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Silver Chants the Litanies, in memoriam Luciano Berio
(Horn Concerto) (2004)

For solo horn and orchestra
Text by E. E. Cummings

Solo Horn, Picc,.1/220/2200/2 Perc./2 Piano (celesta)/Harp/Str.11110
Premiered by the Southern Methodist University Wind Ensemble, Greg Huestis on horn, Jack Delaney conducting, Dallas, Texas, March 2004
Duration: 13 minutes

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Silver Chants the Litanies runs from 4:47-end

Program Note

Greg Hustis, horn soloist

Silver Chants the Litanies, in memoriam Luciano Berio/Gustav Mahler, for solo French Horn and chamber orchestra was composed in 2003 and premiered on February 20, 2004 by the Meadows Wind Ensemble, at Southern Methodist University, Greg Hustis, Solo French Horn, conducted by Jack Delaney.

Music's eternal quality is its capacity for change, transformation and renewal.

At the time, my goal as well as the specifically commissioned-task for Silver Chants the Litanies was to compose music that "remembers and knows the repertoire" but also pushes forward in its own voice.

Berio was a hero of such "rememberings" in music and often his music remembered Mahler's music.

Silver Chants the Litanies was made as a memorial work directly after the death of Luciano Berio.

Having played trumpet for 13 years, I have a particular sensitivity about, and love for, the French Horn and was aiming to make a composition, which contains many contrasting sections, and which features many "colors and moods" of the instrument. The work lasts a brief 13-minutes and the materials evolve, transform, and shift characters from bold to majestic, to playful, to ritualistic, to elegant, to gentle, to resonant and echoing, and so forth. The soloist is always the leading light evoking orchestral conversations.

With music by Luciano Berio as one model, my music tries, here, to invent continuities — not to rupture and break from the past — and attempts to do so without being cliché, nostalgic or sappy. For instance, this music remembers what the flute meant to Debussy, what a major third has been in a universe of melodic and harmonic languages, what bells mean in current and past cultures, remembers forms and textures of Ravel, Varèse, and Bartok, remembers processes of narration and drama in opera. It remembers colors, and impulses of early Stravinsky, and the counterpoint of Bach, and the melodies of Mahler songs, and the horn calls of Mahler symphonies, and the inflection of Ella, and the invention of Coltrane, and so forth.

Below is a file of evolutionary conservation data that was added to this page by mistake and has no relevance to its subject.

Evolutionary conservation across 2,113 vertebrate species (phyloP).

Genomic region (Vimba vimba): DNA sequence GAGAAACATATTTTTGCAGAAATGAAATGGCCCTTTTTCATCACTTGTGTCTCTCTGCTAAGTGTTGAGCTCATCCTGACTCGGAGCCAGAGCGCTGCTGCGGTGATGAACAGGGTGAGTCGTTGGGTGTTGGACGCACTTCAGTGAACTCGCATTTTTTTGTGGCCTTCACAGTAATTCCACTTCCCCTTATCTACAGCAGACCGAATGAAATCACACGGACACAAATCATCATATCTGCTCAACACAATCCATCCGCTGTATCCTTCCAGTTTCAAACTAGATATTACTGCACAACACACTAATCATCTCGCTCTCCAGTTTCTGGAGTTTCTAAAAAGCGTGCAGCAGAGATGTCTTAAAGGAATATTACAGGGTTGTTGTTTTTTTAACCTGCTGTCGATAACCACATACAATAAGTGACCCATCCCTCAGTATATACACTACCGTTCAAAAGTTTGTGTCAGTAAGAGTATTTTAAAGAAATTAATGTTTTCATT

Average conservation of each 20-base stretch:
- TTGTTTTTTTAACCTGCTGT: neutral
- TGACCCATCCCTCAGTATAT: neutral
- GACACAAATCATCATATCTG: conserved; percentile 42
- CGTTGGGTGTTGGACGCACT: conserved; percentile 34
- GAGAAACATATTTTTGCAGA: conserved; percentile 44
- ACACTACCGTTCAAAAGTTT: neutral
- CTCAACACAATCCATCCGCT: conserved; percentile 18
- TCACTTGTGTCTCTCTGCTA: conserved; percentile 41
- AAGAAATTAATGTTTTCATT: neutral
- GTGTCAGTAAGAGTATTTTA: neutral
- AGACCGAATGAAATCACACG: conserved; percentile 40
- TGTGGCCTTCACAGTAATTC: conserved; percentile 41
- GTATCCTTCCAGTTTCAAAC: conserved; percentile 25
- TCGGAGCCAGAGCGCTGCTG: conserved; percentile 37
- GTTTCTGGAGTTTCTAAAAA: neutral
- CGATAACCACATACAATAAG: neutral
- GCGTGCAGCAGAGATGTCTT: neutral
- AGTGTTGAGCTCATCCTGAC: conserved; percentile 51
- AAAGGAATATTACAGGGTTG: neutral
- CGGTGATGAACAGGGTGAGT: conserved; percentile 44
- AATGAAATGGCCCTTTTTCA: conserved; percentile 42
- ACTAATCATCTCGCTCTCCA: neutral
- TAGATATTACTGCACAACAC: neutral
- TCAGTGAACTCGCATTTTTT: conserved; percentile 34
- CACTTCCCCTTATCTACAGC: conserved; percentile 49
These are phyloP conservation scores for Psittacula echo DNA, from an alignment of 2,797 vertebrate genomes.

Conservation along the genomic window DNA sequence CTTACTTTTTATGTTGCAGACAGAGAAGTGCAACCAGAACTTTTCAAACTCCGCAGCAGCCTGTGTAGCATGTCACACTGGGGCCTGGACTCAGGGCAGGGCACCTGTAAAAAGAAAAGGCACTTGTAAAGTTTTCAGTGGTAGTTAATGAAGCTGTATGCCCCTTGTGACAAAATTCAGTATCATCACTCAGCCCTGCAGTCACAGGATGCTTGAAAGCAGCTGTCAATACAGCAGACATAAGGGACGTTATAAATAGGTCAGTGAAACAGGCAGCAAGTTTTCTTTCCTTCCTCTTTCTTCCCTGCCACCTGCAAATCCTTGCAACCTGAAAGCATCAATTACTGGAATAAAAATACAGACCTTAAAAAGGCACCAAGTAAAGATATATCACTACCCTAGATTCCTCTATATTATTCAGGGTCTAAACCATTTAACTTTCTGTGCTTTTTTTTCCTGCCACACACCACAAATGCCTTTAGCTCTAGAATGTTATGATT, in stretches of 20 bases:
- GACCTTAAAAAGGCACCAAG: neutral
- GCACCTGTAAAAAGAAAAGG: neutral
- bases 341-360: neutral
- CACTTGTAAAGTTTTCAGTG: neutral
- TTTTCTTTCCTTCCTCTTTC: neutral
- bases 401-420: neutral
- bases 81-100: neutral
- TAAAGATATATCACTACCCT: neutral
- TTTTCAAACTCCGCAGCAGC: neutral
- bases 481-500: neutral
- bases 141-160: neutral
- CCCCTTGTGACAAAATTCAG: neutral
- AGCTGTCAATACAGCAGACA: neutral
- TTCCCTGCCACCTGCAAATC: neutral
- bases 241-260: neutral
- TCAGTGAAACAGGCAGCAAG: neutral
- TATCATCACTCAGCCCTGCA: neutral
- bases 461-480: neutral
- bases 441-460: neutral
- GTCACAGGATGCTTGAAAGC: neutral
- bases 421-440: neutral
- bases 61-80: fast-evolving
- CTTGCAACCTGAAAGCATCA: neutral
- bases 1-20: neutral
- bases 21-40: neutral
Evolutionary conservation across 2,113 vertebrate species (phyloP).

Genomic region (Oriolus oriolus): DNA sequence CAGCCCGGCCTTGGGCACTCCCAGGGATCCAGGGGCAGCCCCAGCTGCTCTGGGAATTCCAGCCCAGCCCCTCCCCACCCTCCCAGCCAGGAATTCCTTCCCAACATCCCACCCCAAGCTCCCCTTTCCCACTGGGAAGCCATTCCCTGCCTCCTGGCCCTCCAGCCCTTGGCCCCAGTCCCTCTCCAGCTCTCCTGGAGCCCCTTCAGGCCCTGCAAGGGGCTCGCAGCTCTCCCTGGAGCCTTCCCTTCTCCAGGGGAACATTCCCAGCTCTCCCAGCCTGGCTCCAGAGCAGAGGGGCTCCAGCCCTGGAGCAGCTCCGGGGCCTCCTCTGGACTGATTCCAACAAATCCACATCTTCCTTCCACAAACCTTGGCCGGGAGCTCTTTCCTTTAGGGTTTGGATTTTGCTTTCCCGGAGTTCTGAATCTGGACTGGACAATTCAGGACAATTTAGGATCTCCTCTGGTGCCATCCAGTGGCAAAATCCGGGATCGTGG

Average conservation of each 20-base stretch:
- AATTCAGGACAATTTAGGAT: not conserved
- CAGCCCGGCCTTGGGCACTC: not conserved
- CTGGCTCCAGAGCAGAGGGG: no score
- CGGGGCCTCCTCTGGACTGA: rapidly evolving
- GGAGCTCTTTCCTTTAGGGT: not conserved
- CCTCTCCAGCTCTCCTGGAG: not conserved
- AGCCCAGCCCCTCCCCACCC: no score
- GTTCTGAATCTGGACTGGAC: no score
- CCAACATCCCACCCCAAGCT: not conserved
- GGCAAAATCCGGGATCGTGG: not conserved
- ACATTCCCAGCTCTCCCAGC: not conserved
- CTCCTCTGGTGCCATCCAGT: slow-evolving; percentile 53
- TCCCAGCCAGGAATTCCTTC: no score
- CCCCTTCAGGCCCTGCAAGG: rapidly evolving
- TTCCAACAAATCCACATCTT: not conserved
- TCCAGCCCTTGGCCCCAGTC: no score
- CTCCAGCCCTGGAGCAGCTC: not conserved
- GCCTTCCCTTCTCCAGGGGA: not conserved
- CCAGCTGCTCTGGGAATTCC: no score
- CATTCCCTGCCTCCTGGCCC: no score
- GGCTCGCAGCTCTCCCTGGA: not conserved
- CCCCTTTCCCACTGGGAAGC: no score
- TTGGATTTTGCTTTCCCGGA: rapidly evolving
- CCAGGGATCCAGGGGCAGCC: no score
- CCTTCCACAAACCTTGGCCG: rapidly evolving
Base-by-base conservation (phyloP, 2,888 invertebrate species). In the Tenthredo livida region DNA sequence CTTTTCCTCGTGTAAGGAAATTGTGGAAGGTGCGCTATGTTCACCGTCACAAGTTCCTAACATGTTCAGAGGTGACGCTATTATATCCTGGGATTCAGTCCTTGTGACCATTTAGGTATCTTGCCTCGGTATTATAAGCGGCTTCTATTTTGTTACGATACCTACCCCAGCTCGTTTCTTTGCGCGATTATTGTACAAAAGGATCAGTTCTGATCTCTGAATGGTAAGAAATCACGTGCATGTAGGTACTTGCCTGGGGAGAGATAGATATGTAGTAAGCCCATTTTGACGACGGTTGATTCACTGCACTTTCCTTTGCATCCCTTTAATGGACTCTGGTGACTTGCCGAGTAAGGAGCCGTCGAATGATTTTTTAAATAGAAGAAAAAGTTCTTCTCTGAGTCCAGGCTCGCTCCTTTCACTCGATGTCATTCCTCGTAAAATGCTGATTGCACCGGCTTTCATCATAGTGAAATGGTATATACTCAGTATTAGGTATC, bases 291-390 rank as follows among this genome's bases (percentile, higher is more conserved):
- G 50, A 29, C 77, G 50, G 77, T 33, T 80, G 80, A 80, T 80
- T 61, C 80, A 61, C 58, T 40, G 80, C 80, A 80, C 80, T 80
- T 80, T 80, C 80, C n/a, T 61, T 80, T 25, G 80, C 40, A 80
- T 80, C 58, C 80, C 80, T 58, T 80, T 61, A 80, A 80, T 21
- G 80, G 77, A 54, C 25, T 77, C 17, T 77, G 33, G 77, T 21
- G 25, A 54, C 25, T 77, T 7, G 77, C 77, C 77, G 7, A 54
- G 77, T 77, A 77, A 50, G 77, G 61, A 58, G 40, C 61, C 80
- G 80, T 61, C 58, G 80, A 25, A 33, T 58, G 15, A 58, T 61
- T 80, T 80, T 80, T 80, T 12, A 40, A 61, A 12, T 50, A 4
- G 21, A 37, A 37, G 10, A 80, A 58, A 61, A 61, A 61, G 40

The pitches and harmonies are colorful and very carefully shaped over the course of the works' 13- minute duration. The rhythmic syntax is ever-changing, unpredictable, and vivid. Compound melodies, voice-leading, and quick shifts of mood, character and color abound. The score's markings are highly nuanced.

The title comes from this short poem by E. E. Cummings, which is used here with permission.

— Augusta Read Thomas

Text

Conductor Jack Delaney

Text by E. E. Cummings

Stinging

stinging
gold swarms
upon the spires
silver

chants the litanies the
great bells are ringing with rose
the lewd fat bells
and a tall

wind
is dragging
the
sea

with

dream

-S

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